31. Quantum Electronic transport Principal layers

  32. Quantum Electronic transport Principal layers • Express the Green’s function of an individual layer in terms of the Green’s function of the preceding or following one. • Introduction of the transfer matrices G10=TG00

  33. Quantum Electronic transport Principal layers • In particular and can be written as: • where and are defined via a recursion formulas • and For a detailed discussion see M. Buongiorno Nardelli, Phys. Rev. B, 60 , 7828 (1999)

  34. Quantum Electronic transport Lead self-energies • The expressions for the self-energies can be deduced, using the formalism of principal layers, as follows • where are the matrix elements of the Hamiltonian between the layer orbitals of the left and the right leads, respectively, and and are the appropriate transfer matrices, easy computable from the Hamiltonian matrix elements via theinteractive procedure outlined above.

  35. Practical examples • Quantum electronic transport in nanostructure • model calculation on a simple TB Hamitonian • bulk conductance in linear chains • two-terminal transport in nanojuctions

  36. Outline • Quantum electron transport in nanostructure • Landauer Formalism • Wannierfunctions for electronic structure calculations • definitionsand problems • WanT - method implementation • analysis of chemical bonding • WanT • method implementation • transport 3D system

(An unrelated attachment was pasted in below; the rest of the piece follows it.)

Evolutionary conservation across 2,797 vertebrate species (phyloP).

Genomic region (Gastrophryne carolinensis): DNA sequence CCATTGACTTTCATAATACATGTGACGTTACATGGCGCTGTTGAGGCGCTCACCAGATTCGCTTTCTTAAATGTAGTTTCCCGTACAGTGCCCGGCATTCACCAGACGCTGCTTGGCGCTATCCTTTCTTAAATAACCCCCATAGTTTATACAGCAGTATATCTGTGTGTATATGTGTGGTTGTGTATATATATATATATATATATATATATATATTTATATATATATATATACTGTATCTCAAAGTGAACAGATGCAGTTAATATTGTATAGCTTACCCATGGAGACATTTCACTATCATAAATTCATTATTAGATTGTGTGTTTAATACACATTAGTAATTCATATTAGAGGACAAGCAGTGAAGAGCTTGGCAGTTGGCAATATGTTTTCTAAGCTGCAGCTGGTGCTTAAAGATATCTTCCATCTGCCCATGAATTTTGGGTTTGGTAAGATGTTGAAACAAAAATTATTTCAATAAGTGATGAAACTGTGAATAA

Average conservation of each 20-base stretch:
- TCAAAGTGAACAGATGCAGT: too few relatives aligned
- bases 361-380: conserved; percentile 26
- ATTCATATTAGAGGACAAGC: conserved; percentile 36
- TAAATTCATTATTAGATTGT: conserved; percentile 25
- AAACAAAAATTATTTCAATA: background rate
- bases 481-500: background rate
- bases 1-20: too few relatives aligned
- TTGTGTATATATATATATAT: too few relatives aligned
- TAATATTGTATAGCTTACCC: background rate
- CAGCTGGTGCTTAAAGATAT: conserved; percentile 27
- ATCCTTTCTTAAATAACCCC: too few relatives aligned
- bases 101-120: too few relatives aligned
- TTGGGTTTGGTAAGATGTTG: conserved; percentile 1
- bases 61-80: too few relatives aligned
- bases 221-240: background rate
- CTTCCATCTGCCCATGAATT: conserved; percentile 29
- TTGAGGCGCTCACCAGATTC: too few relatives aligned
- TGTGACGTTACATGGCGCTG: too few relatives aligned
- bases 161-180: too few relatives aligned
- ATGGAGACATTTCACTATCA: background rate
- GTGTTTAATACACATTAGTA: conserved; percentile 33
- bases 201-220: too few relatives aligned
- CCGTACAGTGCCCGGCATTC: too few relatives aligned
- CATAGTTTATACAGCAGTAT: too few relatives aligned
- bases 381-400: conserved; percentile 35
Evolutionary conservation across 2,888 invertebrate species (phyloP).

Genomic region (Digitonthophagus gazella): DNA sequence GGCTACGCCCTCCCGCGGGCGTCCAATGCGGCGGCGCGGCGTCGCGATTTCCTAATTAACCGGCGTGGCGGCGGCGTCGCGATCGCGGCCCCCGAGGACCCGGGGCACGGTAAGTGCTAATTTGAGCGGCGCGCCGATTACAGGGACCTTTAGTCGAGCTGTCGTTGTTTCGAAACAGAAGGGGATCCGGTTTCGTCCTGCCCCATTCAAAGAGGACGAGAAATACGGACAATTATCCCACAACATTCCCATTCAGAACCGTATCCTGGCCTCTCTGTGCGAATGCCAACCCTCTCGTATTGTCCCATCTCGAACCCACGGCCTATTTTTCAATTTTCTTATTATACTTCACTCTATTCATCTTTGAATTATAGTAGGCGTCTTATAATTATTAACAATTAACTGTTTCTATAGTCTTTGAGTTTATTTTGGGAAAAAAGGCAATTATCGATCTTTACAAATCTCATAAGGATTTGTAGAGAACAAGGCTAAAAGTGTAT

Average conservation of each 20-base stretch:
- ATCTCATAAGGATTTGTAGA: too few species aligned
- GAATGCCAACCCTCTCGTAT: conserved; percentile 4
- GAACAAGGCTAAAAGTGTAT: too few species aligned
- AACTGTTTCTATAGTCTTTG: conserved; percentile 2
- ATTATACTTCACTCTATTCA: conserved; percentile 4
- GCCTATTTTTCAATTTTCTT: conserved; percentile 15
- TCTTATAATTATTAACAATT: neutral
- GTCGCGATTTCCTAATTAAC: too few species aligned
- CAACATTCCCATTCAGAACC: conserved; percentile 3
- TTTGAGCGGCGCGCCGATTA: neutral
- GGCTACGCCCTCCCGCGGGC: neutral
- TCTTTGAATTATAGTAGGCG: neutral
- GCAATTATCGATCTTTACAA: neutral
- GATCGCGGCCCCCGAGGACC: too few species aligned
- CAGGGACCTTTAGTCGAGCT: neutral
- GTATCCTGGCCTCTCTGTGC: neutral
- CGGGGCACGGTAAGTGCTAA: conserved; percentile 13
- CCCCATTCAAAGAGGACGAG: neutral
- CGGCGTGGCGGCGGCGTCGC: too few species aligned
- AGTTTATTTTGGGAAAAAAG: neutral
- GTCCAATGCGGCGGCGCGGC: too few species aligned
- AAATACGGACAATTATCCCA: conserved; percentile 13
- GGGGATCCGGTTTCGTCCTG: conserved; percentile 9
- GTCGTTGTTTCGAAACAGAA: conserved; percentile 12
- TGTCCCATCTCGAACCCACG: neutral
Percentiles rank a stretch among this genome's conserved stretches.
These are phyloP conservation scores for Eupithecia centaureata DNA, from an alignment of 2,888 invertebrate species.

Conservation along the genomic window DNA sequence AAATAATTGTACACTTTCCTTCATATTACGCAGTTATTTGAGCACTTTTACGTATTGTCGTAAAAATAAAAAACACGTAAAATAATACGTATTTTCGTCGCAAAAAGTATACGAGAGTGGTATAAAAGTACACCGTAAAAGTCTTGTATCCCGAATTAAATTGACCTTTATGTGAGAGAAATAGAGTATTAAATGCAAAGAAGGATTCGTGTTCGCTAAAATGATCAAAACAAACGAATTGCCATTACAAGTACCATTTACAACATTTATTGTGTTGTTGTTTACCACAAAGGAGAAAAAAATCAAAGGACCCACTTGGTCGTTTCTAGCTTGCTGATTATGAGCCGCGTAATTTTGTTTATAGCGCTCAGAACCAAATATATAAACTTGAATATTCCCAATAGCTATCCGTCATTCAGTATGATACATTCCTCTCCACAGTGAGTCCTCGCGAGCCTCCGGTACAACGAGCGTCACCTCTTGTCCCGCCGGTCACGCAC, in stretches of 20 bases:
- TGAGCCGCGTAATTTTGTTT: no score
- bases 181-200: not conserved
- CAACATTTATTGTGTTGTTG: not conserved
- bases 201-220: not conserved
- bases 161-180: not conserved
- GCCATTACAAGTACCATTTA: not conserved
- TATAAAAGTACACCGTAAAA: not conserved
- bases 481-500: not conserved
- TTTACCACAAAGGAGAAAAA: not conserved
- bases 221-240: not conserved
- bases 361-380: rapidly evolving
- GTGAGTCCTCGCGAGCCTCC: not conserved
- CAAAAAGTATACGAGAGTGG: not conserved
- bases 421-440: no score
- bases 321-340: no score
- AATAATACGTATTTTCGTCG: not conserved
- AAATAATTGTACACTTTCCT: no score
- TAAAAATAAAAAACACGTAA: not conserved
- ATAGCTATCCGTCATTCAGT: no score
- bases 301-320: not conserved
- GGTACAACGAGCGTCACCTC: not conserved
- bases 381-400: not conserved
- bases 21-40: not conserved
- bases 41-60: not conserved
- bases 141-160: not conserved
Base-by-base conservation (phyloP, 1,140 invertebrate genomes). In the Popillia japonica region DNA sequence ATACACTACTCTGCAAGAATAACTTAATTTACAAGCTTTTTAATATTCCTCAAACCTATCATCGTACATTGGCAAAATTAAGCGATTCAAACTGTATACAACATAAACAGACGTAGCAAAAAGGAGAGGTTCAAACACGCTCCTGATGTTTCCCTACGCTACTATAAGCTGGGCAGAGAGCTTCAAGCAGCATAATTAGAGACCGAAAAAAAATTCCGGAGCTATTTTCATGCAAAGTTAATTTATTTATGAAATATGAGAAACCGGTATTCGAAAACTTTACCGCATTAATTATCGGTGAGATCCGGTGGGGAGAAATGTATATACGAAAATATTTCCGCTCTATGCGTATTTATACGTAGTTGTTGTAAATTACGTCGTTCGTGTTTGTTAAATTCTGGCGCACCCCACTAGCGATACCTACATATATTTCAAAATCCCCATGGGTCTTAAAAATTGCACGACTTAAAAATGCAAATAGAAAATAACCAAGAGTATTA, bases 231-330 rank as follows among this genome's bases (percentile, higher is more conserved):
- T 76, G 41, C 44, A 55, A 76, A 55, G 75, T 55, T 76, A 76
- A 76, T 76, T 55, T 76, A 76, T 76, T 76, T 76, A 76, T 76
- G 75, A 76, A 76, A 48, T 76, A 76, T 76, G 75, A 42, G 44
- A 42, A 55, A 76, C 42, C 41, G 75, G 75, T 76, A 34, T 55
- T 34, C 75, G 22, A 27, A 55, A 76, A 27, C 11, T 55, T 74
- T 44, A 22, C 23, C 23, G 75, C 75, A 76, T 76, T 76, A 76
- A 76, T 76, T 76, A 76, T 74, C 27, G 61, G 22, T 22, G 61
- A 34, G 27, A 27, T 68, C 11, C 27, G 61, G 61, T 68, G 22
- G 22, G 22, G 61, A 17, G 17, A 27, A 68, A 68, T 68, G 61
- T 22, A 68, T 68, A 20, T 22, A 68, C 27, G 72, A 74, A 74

37. WFs for electronic structure calculations From reciprocal to real space • -The electronic structure in periodic solids is conventionally described in terms of extended Bloch functions (BFs) • - By virtue of the Bloch theorem, the Hamiltonian commutates with the • lattice-translation operator leading to a set of common set of eigenstates (the Bloch states) for the Hilbert space. • This allows to restricts the problem to one unit cell, and to recover the properties of the infinite solid with an integral over the Brillouin zone (BZ), in the reciprocal space. • Wannier Functions(WFs) furnish an equivalent alternative in the real space

  38. WFs for electronic structure calculations Applications in solid state physics • Physical problems: • moderntheory of bulk polarization • development of linear scalingorder-N and ab initio moleculardynamicsapproaches • calculation of the quantum electron transport • study of magneticproperties and strongly-correlatedelectrons • Physicalsystems: • crystal and amorphoussemiconductors • ferroelectric and perovskites • transitionmetals and metal-oxides • photoniclattices • high-pressure hydrogen and liquid water • nanotubes, graphene and low-dimensionalnanostructures • hybridinterfaces.